What is the best time for genetic testing of carriers?: Referring time of suspicious carriers to genetic testing is one of the most important challenges in IPCPH, because of potential stigma and some social misconduct against carrier females. Of course there is discrepancy among various societies. Where genetic testing is possible before the child reaches the age of consent, most families effort to determine time of carrier status testing. The main question is that weather they must have their daughters tested during childhood, specifically before puberty, or wait until they are adults and can make the decision themselves. Anyway, carrier status testing should be performed before pregnancy Carvalhosa et al. [23].

In two sessions with patients’ daughters and sisters (FGD1, 2) all participants emphasized on genetic testing in early puberty age, certainly before the marriage age. They expressed having enough time for coping with their conditions as the main reason for this idea.

“Mina”, a 24-year-old patient’s sister:

“... I think age 15 is the best time for carrier status testing, because the person is matured in this time and has enough perception to accept the fact. Moreover, there is some distance from this age till marriage time to prepare by increasing her knowledge...” (FGD2)

Genetic testing is delayed by some families as a form of denial, or to look after the child and themselves from excessive concerns [23]. A few participants in our study believed that the best time for testing is immediately before the marriage. They mentioned avoidance of unnecessary concern in the families as the most important reason for their thought.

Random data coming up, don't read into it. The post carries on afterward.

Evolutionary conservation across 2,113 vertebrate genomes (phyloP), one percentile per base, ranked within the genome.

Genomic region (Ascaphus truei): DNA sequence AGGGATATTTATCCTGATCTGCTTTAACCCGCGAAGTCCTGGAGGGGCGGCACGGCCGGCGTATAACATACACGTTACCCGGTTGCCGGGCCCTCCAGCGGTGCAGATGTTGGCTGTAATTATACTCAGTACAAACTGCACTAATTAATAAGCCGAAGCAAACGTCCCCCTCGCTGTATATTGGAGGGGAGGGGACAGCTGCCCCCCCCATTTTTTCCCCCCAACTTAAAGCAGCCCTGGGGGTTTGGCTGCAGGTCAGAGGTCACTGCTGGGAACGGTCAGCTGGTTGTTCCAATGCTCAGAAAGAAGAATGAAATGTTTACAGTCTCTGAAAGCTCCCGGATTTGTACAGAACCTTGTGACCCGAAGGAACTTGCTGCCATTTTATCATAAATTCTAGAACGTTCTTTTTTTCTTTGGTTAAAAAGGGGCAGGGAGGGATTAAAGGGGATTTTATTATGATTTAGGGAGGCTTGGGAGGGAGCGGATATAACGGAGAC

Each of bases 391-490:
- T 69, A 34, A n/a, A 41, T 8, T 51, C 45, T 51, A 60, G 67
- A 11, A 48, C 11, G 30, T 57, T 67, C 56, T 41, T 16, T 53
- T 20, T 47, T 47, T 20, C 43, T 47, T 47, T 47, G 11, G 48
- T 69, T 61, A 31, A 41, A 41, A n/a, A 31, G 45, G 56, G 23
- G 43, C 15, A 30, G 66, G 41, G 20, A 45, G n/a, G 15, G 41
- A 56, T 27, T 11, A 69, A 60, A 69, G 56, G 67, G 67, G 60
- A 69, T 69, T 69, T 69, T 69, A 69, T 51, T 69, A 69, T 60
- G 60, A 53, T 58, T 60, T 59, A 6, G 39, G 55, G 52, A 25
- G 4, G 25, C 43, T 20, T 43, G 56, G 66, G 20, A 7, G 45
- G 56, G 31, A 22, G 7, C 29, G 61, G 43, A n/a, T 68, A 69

“Kokab”, a 23-year-old patient’s sister: “... I think if they know sooner, their worries will be increased, but before marriage is better. Early understanding not only won’t solve the problem but also provokes concerns...” (FGD1)

Interestingly mothers had a different opinion than their daughters. Although almost all of them emphasized on necessity of genetic testing to determine carrier status of at-risk girls before their marriage, they believed that the childhood period was the best time to do these tests. They also believed that early genetic testing neither did increase parents’ worries, nor decrease their concerns, and conduct them to design a good future for their daughters. Participant mothers also emphasized on confidentiality of carrier status of their daughters until the girls reach puberty.